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City more welcoming of Chinese ‘outsiders’
By Doug Young

A NEW survey on marriage patterns in Shanghai is casting an interesting spotlight on what it means to be an outsider in one of China’s most international cities, whose high-profile embrace of foreigners and foreign things often overshadows a much bigger influx of domestic immigrants.

The survey also draws attention to the bigger Chinese fondness for characterizing everything as either “insider” or “outsider,” a centuries-old tradition that Shanghai could and should take the lead in discarding.

The “insider” and “outsider” mentality goes way back in Chinese history, and is physically present across the Chinese landscape and deeply embedded in the language. Its most potent physical symbol is the storied Great Wall, which drew a clear line between the inside, or civilized China to the south, and the outside, populated by barbarian tribes to the north. 

Linguistically the concept is entrenched in Chinese by adding the nei (内) prefix for everything insider, and the wai (外) prefix for everything outside. Not surprisingly, the wai prefix often carries a slightly negative overtone, including its use in the word waiguo ren (外国人) for foreigners or outsiders.

All that said, let’s return to the present with a look at the latest survey that showed more and more Shanghainese were open to marrying Chinese from other provinces, or waidi ren (外国人). The survey of city residents also contained numerous other trends, including the ongoing tendencies for people to marry later and divorce more often.

According to the data, the average man and woman now get married at 34.02 and 31.61 years old, respectively, or 1.3 years later than in the previous survey. The number of divorces soared 37 percent for the year, though some attributed the sudden jump to changes in the law that prompted some couples to file for fake divorces to avoid new real estate taxes.

All those numbers were interesting, but what most caught my attention were data about the growing openness by Shanghainese toward marrying people from outside the city. Some media focused on the shrinking number of marriages and growing number of divorces between Shanghai residents and foreigners, as we foreigners rapidly lose our “famous brand” attraction for some Chinese.

But far more interesting was the big jump in marriages between Shanghai residents and domestic migrants to the city from other parts of China. The latest data showed that a full 38 percent of all marriages involving Shanghai residents last year consisted of couples where one member was a Shanghai native and the other was from another province. That ratio was the highest in China, and was up 10 percent from the previous year.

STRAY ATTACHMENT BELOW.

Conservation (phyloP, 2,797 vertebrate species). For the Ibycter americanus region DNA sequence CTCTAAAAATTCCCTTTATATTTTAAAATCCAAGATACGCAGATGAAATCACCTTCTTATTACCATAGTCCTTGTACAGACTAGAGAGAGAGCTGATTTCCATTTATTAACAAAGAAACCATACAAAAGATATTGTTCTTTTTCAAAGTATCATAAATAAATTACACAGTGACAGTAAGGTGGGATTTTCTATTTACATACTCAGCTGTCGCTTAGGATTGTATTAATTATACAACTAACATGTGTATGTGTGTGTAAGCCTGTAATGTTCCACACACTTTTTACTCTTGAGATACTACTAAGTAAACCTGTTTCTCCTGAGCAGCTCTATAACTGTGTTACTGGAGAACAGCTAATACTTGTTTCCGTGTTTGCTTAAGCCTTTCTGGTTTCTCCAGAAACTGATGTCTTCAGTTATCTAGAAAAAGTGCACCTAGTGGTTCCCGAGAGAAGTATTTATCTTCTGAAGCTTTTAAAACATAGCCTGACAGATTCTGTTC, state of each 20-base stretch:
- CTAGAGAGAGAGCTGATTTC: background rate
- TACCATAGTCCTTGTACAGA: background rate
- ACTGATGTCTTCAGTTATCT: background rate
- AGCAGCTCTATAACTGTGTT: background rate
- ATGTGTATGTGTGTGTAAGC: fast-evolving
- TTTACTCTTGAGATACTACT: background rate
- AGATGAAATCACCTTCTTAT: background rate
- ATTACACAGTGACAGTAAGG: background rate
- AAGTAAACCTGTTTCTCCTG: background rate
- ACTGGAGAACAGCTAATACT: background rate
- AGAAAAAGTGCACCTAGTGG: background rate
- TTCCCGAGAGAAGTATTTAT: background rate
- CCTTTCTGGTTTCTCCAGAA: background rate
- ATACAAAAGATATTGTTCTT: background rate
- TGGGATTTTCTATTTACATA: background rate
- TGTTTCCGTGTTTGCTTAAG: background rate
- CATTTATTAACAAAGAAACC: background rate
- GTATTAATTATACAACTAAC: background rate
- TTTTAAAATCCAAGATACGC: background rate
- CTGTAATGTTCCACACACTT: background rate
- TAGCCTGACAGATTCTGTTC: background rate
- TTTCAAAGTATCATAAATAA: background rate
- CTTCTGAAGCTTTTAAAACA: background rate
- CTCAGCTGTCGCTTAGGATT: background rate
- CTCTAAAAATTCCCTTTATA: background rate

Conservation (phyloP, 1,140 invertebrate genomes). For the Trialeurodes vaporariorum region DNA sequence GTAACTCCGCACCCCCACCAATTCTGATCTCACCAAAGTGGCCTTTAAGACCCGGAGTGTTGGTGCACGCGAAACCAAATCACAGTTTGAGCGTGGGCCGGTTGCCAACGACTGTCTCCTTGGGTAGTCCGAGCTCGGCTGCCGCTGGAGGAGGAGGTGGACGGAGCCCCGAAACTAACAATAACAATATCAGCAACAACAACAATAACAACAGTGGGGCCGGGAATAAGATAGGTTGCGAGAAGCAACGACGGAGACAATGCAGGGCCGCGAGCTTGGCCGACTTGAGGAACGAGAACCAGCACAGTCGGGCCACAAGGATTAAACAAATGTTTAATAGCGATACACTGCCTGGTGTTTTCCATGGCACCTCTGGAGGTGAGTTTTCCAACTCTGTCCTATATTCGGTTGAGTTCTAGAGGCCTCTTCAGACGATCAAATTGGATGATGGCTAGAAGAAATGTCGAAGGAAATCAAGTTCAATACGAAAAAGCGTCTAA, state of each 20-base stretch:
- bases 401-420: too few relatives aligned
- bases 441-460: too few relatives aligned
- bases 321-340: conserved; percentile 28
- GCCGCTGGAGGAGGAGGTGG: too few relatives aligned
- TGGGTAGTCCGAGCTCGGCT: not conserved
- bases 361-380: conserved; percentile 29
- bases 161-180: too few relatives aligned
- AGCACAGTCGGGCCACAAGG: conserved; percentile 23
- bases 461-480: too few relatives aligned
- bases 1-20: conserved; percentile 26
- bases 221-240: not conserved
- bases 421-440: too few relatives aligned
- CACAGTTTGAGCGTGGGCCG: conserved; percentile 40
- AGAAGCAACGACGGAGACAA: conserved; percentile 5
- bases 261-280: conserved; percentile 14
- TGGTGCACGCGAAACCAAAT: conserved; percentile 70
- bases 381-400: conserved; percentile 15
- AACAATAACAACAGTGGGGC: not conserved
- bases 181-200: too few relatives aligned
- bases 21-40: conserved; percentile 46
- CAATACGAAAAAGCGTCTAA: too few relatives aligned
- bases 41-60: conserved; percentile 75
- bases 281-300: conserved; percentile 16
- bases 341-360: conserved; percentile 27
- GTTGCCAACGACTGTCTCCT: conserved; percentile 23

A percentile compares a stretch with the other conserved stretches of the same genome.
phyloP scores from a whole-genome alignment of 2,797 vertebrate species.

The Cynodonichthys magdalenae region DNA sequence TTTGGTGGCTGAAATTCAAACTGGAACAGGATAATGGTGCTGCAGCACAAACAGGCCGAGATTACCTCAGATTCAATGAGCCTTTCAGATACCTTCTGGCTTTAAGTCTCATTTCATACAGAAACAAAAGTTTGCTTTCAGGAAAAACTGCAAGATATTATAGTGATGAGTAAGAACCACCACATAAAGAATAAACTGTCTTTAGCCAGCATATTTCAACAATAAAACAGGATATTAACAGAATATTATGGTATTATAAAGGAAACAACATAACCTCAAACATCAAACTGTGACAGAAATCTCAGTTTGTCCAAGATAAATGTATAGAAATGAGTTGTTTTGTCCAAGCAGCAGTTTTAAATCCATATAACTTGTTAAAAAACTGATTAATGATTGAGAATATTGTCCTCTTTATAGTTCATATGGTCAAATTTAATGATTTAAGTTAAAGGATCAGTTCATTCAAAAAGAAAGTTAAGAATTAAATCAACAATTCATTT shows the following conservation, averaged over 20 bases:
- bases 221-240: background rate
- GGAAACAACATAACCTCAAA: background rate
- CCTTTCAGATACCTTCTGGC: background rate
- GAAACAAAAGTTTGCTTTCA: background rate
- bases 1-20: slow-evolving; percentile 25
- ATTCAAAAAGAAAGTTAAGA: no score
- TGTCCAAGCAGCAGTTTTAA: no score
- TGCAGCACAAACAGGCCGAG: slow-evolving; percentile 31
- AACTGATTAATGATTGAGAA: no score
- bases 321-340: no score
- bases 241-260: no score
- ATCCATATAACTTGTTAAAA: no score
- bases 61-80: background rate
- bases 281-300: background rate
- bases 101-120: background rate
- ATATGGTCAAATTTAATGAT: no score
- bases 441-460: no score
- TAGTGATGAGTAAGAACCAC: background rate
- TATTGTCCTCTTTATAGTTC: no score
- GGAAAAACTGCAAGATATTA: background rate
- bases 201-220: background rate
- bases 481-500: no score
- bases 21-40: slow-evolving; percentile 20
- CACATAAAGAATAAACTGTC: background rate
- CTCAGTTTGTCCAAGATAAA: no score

As someone who has lived in China for much of the past several decades, I find this interprovincial mixing both remarkable and quite encouraging for Shanghai. As recently as 15 years ago, such cross-regional marriages were nearly non-existent for a number of reasons.

The biggest of those was purely practical. It was often difficult for such inter-regional couples to live together in the past because it was nearly impossible for both spouses to find jobs anywhere besides the city of their official residence or hukou (户口). But the strong regionalism that existed throughout China was another reason, often leading people from big cities like Beijing and Shanghai to look down on people from other places.

Students from other areas

Such regionalism was present in many other elements of daily life, including the student bodies at many universities. I’m told that until recently, the big majority of students at any university often came from the local province and only a small percent were from outside areas.

But the situation is much different now at places like Fudan University, where I now teach, with around two-thirds of my students usually coming from places outside Shanghai.

I personally welcome this dismantling of regionalism in Shanghai, which is emerging as a clear trend-setter in China for its willingness to welcome outside people and ideas to the city.

Such a mindset not only reflects a growing tolerance for new ideas, but also fosters the kind of innovation and experimentation that will be crucial for the city’s future development.

More abstractly, this kind of thinking also will help to finally dismantle the traditional but divisive “insider” and “outsider” mindset that seems highly counterproductive, placing this outdated mentality firmly in the history books where it belongs.

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